Over the past couple of seasons, injuries have defined the Wizards more than anything else. The talent level hasn’t exactly been amazing, but the team had enough at most positions to at least field a competitive squad if everyone was healthy.
It’s shaping up to be the same story this season.
Washington has already been dealing with injuries to first round draft pick Otto Porter and big man Chris Singleton, neither of which has appeared in a game yet this year. Now comes word that Al Harrington is expected to miss time, as well.
From J. Michael of CSN Washington:
On Friday, Al Harrington suggested he likely wouldn’t play against the Cleveland Cavaliers at Verizon Center on Saturday (CSN, 7 p.m. ET). He sat out in San Antonio because of a sore right knee. Harrington only played 10 games last season with the Orlando Magic because of a staph infection in his right knee.
“I’m feeling all right,” Harrington said after he got magnetic resonance imaging done Thursday. “Got some inflammation where I got to sit down and talk with a doctor Monday, figure out what I should be doing going forward.”
When asked specifically about playing Saturday, Harrington responded: “Probably not. I was thinking about trying to get in there with some therapy to see if I can go. Not sure yet.”
Harrington has been productive offensively in his time with the Wizards thus far, averaging 8.5 points in 18.5 minutes, while hitting 44.4 percent of his shots from three-point distance.
Trevor Ariza has been huge for Washington this season, but he suffered a hamstring injury that’s expected to keep him sidelined for at least a couple of games. Wizards owner Ted Leonsis said before the season began that he wouldn’t allow players to use injuries as an excuse for losing, but as both the ailments and the losses continue to pile up, there doesn’t seem to be a realistic alternative option.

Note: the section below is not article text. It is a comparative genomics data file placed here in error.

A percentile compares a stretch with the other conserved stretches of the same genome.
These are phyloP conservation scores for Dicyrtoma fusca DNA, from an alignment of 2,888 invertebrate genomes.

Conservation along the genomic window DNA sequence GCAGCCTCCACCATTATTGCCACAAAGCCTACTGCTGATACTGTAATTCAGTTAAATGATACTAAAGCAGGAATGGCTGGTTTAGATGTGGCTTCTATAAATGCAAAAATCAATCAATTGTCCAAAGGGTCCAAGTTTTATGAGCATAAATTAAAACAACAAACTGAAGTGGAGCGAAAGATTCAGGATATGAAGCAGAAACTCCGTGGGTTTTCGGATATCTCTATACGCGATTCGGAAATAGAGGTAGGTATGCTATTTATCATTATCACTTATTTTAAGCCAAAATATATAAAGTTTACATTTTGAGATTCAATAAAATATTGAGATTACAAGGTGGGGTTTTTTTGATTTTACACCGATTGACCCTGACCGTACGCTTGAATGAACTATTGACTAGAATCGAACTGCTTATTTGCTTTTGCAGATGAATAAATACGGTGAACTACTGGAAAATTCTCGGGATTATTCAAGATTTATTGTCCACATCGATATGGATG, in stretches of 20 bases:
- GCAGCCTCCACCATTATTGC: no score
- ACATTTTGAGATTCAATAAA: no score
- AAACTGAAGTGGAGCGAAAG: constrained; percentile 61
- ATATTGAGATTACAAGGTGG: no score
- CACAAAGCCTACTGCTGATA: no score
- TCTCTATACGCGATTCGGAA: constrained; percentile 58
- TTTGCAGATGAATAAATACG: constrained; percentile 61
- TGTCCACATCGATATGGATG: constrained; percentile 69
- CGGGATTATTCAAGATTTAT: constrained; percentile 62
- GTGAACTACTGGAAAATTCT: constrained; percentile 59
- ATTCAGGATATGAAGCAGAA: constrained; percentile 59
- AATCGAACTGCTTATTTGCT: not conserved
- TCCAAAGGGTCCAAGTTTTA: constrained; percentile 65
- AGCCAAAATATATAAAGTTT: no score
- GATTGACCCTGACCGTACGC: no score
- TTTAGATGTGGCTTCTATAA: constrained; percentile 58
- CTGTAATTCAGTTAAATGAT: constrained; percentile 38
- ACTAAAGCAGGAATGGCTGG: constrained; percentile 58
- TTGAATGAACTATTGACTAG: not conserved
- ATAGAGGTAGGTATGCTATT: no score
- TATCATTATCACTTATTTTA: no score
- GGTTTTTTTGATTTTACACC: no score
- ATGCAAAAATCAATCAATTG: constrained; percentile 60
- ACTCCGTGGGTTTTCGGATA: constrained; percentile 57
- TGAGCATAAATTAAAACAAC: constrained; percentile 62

With so much focus in recent weeks being on NBA players speaking out on social issues, it’s worth remembering that Kareem Abdul-Jabbar has been one of the most vocal athletes in America on these things for decades. The Hall of Fame and all-time leading scorer in NBA history addressed the Democratic National Convention on Thursday evening, urging voters to vote for Hillary Clinton in November, and opened his remarks by introducing himself as Michael Jordan, because “Donald Trump couldn’t tell the difference.”
You can watch the video of his speech below:
In the weeks since Kevin Durant announced he was signing with the Golden State Warriors, we have yet to hear Russell Westbrook speak on his former teammate’s decision. This week, ESPN.com’s Royce Young indicated in a podcast interview that Durant was telling Westbrook and others in the days leading up to his decision that he was coming back to Oklahoma City. He later walked back his report, saying he misspoke. On Thursday, Durant himself told The Vertical‘s Shams Charania that he never said any such thing, or misled Westbrook or anyone else about his intentions.
“It’s false,” Durant told The Vertical on Thursday. “I didn’t say that – words about me telling Russell or Nick that I would stay or leave never came out of my mouth. We met as teammates, but no promises came out of it. In this day and age, I can’t control anything people claim out there. Someone can go out and say something random right now, and people will believe it.
“I never told Russell or Nick [Collison], ‘All right, guys, I’m coming back to the Thunder’ – and then a week later, I decide not to. Never happened. I don’t operate like that. I heard people say that story, but it’s not the truth.”
So that settles that.
CHICAGO (AP) The Chicago Bulls have signed guard Spencer Dinwiddie.
The Bulls acquired Dinwiddie in a trade with Detroit last month and waived him three weeks ago. He spent two years with the Pistons and appeared in 12 games last season, averaging 4.8 points and 13.3 minutes.
The Bulls announced the move Thursday.